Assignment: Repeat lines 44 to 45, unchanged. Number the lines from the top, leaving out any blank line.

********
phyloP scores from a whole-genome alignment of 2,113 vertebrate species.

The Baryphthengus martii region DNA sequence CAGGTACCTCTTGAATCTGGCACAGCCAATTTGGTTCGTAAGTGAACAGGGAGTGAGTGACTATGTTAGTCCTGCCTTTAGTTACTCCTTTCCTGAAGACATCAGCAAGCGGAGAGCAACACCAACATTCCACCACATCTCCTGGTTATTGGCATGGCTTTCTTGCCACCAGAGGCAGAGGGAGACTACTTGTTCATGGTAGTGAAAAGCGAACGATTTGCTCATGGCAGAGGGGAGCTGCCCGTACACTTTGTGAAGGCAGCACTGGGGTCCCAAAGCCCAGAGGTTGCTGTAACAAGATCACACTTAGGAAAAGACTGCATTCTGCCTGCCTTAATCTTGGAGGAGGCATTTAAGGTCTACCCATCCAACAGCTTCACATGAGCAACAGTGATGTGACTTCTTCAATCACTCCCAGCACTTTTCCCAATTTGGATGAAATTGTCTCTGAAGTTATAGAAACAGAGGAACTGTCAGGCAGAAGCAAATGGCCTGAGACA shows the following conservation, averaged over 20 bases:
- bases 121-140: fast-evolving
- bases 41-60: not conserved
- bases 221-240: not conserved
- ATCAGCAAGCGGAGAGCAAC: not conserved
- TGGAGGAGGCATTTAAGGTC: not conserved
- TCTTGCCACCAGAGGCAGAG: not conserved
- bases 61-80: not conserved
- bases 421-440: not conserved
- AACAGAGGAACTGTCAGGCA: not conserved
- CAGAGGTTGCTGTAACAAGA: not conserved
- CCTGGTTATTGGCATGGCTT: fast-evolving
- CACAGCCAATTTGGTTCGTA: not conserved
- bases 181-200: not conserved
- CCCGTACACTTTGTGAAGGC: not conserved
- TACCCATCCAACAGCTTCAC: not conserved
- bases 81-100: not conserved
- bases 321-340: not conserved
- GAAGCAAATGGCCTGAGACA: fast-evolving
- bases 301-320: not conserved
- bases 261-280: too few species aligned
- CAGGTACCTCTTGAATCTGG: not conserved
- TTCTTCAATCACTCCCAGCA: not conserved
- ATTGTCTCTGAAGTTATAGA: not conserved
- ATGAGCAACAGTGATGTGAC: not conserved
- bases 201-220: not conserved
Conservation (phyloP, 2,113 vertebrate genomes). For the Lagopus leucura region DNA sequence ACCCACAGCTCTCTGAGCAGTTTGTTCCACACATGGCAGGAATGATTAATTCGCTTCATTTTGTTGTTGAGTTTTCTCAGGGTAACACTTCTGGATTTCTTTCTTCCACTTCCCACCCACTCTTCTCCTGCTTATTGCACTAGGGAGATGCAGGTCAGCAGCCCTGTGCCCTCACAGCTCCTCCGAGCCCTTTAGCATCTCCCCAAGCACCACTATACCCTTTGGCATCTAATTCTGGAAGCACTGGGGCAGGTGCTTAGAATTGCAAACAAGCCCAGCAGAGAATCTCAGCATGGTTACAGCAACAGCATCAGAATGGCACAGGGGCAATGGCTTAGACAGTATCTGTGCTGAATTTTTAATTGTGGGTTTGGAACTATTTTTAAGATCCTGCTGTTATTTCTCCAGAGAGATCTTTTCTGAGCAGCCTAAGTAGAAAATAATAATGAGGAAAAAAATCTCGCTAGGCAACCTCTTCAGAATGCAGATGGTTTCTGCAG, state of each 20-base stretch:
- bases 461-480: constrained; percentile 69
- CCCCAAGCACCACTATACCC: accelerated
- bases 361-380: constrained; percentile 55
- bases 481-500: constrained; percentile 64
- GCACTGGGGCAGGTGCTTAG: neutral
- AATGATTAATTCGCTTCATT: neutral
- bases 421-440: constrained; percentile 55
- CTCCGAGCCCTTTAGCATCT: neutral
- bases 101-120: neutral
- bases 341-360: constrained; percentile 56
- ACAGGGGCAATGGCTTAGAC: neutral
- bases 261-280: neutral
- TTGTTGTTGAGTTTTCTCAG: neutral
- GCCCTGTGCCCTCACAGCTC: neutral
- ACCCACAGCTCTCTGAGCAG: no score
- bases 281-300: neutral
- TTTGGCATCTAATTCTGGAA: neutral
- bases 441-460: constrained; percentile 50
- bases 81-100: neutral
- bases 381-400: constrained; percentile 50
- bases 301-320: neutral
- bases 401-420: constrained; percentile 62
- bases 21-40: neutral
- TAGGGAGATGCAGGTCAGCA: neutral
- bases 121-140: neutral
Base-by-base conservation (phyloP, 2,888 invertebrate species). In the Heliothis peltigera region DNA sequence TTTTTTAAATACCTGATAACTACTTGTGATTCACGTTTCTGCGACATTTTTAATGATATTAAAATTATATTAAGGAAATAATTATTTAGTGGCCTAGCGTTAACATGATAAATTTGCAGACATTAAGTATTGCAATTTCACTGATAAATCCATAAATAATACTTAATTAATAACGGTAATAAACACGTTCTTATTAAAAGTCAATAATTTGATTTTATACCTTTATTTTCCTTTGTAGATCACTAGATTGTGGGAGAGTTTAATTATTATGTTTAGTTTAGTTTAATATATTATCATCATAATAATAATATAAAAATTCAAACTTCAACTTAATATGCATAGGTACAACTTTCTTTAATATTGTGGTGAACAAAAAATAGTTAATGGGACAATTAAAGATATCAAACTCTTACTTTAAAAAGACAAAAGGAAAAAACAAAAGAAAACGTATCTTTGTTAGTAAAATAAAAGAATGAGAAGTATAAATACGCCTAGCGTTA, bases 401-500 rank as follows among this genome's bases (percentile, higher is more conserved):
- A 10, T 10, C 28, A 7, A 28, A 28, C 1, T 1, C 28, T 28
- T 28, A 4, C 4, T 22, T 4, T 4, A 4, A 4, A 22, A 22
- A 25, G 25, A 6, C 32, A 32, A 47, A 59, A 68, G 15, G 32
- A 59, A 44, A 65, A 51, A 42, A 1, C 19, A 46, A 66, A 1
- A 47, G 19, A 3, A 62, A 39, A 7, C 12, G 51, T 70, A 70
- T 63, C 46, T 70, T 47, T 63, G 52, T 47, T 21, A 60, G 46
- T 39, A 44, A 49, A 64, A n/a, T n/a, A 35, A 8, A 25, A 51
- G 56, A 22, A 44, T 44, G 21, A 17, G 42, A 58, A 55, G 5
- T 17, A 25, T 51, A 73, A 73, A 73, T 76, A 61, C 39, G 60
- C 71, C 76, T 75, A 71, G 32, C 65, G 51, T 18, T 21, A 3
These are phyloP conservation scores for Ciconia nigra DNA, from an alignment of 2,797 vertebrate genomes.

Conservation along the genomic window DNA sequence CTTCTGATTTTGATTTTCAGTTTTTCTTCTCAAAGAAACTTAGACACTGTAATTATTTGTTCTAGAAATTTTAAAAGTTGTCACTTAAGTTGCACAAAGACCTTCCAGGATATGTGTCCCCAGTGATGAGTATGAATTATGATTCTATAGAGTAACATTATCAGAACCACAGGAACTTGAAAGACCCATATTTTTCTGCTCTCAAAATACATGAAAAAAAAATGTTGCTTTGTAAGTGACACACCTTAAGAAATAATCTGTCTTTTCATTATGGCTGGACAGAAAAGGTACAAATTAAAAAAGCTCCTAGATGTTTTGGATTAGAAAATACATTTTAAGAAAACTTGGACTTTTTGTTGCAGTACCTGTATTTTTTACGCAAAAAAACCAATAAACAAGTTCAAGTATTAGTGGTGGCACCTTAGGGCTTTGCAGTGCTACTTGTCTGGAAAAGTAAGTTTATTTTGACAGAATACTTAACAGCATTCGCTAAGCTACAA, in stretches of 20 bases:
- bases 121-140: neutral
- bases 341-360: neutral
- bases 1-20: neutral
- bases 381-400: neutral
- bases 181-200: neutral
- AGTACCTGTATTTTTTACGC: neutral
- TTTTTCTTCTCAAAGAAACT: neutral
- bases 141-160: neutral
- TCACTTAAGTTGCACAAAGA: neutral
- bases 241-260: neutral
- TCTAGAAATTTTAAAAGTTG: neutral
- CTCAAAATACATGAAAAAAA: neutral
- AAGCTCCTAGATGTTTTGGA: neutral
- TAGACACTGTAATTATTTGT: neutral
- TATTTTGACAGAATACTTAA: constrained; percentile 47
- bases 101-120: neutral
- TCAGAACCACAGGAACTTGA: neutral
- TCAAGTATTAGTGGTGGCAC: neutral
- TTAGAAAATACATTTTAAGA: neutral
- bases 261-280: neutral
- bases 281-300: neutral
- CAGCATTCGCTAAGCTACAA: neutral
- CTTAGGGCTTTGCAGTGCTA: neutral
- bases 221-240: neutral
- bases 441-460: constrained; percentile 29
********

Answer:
- bases 281-300: neutral
- TTTGGCATCTAATTCTGGAA: neutral